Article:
More than two decades ago, a Cuban farming revolution that had nothing to do with ideology bore a bounty of fruit. What could the U.S. learn about sustainable agriculture from its much smaller neighbor?
By CHRISTOPHER D. COOK
The commercial signs of yesteryear, which were all painted by hand, offer a kind of beauty, personality, and longevity that today’s industrial signs have been unable to duplicate. While exploring what’s left of the old sign-painting traditions, we stumbled upon small but lively seeds of revival.
For generations, the Isbell family of Arkansas has been tinkering with innovations in rice farming. They were the first American farmers to grow elite varieties of rice for sushi and sake, and have pioneered rice cultivation methods that can conserve water and slow climate change.
Story by DAVID RAMSEY
Photography by KAT WILSON
The Isbell family of Arkansas has spent decades experimenting with new ways to grow rice. In the process, they pioneered American-grown rice for sushi and sake, along with rice-farming techniques that can save water and help slow climate change.
Everyone in the fashion world wants to find a more sustainable, environmentally friendly way to make cotton clothing—or a benign (and equally comfy) alternative to it. In Scandinavia, an enterprising cadre of materials scientists is on the brink of succeeding. But almost no one appreciates these innovations’ social costs.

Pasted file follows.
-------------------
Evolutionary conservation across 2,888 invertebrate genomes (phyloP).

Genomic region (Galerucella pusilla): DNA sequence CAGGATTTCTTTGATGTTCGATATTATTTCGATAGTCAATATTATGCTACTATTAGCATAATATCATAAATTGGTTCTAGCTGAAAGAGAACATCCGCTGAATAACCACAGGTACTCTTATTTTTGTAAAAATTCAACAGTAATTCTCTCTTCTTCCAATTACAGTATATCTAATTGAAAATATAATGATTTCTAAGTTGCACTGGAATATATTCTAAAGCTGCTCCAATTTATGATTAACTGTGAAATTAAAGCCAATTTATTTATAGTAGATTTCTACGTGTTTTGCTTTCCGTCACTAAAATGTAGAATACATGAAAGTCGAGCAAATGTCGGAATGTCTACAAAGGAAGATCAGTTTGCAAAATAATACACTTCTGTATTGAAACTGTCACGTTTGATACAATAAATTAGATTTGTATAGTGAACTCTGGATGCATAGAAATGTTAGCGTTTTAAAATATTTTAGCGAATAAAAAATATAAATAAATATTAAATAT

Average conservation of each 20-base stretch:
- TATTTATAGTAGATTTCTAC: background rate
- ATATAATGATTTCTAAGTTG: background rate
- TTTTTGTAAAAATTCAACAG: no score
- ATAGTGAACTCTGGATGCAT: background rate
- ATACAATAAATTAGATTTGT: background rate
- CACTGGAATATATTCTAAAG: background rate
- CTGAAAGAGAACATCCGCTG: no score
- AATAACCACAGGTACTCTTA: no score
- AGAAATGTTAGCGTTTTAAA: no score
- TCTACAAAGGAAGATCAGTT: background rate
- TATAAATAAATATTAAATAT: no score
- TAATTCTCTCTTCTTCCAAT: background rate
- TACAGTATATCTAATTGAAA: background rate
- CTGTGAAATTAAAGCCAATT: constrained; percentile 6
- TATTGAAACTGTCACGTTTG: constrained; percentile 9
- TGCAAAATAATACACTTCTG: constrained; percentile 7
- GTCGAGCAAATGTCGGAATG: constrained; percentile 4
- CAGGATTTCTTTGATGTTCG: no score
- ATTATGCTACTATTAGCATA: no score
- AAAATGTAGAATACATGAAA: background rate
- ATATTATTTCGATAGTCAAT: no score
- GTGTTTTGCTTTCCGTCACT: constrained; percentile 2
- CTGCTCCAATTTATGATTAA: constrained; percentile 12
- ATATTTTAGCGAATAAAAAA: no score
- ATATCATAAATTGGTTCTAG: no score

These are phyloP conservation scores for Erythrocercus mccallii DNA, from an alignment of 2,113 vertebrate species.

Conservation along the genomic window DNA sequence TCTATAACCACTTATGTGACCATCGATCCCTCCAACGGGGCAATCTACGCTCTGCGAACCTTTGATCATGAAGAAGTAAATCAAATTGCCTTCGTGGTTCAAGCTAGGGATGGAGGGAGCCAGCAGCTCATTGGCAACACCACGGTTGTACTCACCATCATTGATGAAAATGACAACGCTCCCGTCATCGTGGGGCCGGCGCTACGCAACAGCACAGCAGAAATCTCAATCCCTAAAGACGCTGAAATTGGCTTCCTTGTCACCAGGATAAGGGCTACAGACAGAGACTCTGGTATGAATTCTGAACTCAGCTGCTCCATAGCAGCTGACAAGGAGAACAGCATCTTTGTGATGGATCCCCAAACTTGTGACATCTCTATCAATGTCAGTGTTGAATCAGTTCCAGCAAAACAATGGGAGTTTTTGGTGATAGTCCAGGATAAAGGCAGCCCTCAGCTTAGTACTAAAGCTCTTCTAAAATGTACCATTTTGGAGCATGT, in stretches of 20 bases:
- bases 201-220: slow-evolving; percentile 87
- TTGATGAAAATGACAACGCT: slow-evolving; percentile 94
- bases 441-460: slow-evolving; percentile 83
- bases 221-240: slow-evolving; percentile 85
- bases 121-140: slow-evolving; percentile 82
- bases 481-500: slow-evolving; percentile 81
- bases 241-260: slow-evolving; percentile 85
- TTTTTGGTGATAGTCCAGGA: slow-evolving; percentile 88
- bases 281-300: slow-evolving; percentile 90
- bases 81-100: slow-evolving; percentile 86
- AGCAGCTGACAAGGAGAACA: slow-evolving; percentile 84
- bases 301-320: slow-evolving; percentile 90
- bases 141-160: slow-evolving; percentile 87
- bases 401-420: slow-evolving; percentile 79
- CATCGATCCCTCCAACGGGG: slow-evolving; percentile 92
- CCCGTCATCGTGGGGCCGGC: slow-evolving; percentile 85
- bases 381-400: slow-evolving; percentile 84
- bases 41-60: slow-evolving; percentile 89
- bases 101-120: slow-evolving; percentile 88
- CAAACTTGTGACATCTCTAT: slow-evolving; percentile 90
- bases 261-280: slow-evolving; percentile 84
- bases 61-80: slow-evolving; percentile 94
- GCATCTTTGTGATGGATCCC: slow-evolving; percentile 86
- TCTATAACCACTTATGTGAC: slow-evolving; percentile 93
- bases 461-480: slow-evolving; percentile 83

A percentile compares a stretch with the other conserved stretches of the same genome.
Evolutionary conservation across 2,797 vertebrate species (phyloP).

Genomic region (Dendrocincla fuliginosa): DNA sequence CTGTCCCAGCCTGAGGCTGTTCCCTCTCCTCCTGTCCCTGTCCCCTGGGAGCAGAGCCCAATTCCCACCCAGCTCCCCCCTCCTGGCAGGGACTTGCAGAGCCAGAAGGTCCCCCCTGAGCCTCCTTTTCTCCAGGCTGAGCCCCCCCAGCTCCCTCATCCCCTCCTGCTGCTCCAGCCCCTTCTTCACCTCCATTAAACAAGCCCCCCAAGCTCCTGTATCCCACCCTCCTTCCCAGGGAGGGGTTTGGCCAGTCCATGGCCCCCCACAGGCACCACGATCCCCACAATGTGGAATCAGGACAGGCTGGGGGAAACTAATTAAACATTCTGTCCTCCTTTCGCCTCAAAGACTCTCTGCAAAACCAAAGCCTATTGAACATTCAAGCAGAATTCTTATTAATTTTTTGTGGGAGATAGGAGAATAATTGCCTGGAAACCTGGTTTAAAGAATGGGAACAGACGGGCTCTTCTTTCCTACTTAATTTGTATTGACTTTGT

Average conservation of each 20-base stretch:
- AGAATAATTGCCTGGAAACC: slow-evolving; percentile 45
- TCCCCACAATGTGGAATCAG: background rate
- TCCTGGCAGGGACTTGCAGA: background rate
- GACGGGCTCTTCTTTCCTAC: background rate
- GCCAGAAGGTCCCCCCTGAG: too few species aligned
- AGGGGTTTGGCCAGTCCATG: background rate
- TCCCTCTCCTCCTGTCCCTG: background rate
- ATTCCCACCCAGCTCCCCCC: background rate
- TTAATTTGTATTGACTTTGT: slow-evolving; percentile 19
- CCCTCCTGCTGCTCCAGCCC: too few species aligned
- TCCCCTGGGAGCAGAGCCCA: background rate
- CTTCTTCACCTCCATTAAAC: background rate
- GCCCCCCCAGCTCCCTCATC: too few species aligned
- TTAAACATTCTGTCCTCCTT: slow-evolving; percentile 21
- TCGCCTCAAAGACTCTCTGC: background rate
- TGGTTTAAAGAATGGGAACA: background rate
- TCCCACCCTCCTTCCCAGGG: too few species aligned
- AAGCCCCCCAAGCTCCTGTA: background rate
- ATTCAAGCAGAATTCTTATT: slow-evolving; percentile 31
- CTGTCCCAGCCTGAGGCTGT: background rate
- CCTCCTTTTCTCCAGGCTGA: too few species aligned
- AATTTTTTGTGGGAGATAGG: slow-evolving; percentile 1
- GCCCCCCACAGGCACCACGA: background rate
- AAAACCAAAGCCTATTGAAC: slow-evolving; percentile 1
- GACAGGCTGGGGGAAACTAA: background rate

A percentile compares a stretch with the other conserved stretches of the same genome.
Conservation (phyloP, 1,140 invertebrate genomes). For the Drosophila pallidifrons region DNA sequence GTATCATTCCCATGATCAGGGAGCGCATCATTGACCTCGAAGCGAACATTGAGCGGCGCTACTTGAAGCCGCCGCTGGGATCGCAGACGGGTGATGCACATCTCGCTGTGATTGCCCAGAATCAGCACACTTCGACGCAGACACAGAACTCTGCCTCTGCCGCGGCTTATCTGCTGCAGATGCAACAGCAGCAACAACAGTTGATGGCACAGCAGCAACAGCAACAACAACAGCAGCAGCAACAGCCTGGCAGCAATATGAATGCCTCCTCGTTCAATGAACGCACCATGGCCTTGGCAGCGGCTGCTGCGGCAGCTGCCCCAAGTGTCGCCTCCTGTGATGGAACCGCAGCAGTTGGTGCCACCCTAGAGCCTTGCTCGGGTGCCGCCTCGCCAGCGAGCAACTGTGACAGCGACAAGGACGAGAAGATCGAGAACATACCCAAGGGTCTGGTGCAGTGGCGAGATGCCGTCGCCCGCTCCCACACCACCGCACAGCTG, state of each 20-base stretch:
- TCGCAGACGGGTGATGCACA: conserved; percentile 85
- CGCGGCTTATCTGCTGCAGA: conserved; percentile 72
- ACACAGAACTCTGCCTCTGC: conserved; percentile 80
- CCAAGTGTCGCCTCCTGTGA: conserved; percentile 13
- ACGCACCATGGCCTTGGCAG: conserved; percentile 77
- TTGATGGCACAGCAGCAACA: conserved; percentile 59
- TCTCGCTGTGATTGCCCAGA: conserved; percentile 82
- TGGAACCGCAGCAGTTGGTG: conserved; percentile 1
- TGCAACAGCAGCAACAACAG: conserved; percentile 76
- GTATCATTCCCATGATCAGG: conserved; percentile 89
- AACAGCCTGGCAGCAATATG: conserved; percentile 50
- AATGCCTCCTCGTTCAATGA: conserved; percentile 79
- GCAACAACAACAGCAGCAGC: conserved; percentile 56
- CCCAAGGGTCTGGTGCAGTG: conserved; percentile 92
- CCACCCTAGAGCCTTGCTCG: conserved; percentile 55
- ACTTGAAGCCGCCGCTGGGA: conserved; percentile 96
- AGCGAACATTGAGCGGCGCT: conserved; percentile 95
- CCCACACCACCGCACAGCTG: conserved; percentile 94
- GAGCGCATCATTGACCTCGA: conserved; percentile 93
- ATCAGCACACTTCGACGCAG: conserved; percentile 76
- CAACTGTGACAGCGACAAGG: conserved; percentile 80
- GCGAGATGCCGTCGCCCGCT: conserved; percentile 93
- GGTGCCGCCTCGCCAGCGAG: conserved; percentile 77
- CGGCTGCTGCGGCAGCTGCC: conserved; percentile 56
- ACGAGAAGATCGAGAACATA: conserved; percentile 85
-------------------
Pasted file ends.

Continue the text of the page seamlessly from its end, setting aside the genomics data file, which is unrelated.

Story and photography by ALDEN WICKER
In a growing number of artisanal shops dotted around the globe, indie perfume artists are bottling a world of scents left untapped by commercial fragrance houses.
If you’re tired of smelling like everyone else, you can say ‘no’ to the big perfume houses, and their overpriced, generic scents. In a growing number of kitchen labs and small shops around the globe, small-scale perfume artists are bottling a world of intoxicating new scents. Some seem to give new meaning to the concept of time travel.
By BARBARA TANNENBAUM
In his quest to meet Turkey’s elusive master of the ney, our contributor spent months searching the cafes and alleys of Istanbul, illuminating not only the reasons the ney all but disappeared from the country, but how (and why) it has come back.
A writer searches Istanbul’s cafés and alleys for the king of the ney, an enigmatic — and at times, endangered — flute that has long been a mainstay of Muslim musical traditions.
By ROLLO ROMIG